The Juneau Assembly took a wrong turn Monday evening by failing to approve a simple dredging project in our busy harbor. The North Steamship Wharf project has been on the map for a long time and is a small but important step toward improving the harbor. As an added bonus, the CBJ stands to save money by using the dredged material as in-fill for the Savikko Road improvements at the Douglas Harbor expansion project now underway.
Further delaying the project will only add to the eventual costs of doing the work and disposing of the materials. Placing the hydrocarbon-contaminated material in a contained and stable state at Douglas Harbor will be will be cheaper than "cooking" it at the United Soil Recycling site.
Bed-and-breakfast owner Judy Crondahl testified at the Assembly meeting and made the bizarre suggestion that the city use the $500,000 to fill in the wharf area to reduce the number of visiting cruise ships. This idea would set Juneau's economy back a giant step and sends a very poor message to the cruise industry, which is paying for the dredging.
Cruise critic Dennis Harris testified the city should wait for the results of its long-range tourism plan before dredging. This capital improvement project has nothing to do with long-range tourism planning and is in fact the result of long-range planning that started almost six years ago.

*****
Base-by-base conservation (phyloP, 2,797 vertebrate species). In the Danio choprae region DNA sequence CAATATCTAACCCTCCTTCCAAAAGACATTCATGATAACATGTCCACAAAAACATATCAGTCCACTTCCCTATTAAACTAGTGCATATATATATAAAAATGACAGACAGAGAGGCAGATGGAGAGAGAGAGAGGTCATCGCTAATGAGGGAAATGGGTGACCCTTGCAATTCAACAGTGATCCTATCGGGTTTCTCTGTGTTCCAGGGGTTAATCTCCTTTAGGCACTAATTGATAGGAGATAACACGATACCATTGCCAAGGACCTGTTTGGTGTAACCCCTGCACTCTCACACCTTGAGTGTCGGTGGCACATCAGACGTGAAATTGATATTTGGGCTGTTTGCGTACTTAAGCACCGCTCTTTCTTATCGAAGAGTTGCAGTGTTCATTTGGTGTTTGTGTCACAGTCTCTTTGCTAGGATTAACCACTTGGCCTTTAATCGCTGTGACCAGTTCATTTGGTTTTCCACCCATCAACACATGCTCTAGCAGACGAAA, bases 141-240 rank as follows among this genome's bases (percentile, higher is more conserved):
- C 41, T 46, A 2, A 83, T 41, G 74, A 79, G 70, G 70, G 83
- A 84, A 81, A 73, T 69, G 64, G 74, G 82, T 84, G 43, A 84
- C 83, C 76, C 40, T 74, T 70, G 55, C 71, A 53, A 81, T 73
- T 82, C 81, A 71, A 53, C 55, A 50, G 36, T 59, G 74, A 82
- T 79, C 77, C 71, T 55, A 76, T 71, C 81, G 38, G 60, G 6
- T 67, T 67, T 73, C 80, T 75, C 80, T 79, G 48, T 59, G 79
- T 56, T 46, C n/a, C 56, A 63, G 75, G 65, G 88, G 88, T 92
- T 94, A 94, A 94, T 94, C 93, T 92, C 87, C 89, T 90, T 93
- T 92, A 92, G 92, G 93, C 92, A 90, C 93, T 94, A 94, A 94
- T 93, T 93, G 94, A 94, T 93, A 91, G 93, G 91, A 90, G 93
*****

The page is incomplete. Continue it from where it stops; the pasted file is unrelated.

The dredging project does not provide room for more large ships to dock. It only provides more room for them to maneuver in a very close and busy harbor. Longer ships are becoming the norm and safety in our harbors is tantamount.
Also, by creating more room at the north end of the harbor, downtown businesses will receive some small benefit through staging of ships closer to the heart of downtown.
Hopefully this "do nothing" act by the Assembly will move forward with more discussion. We recommend quick approval for this much needed project to take advantage of the cost savings.
In another strange act at Monday's meeting the Assembly denied approval of two new recommended and highly qualified Harbor Board members. It has been considered proper etiquette in the past to debate the qualifications and character of individual candidates at closed committee meetings before announcing public approval.
It is hard enough to get qualified people to serve on boards and committees without subjecting them to the prospect of being summarily dismissed in a public forum such as they were at Monday's meeting. This is very poor form from our mayor and Assembly.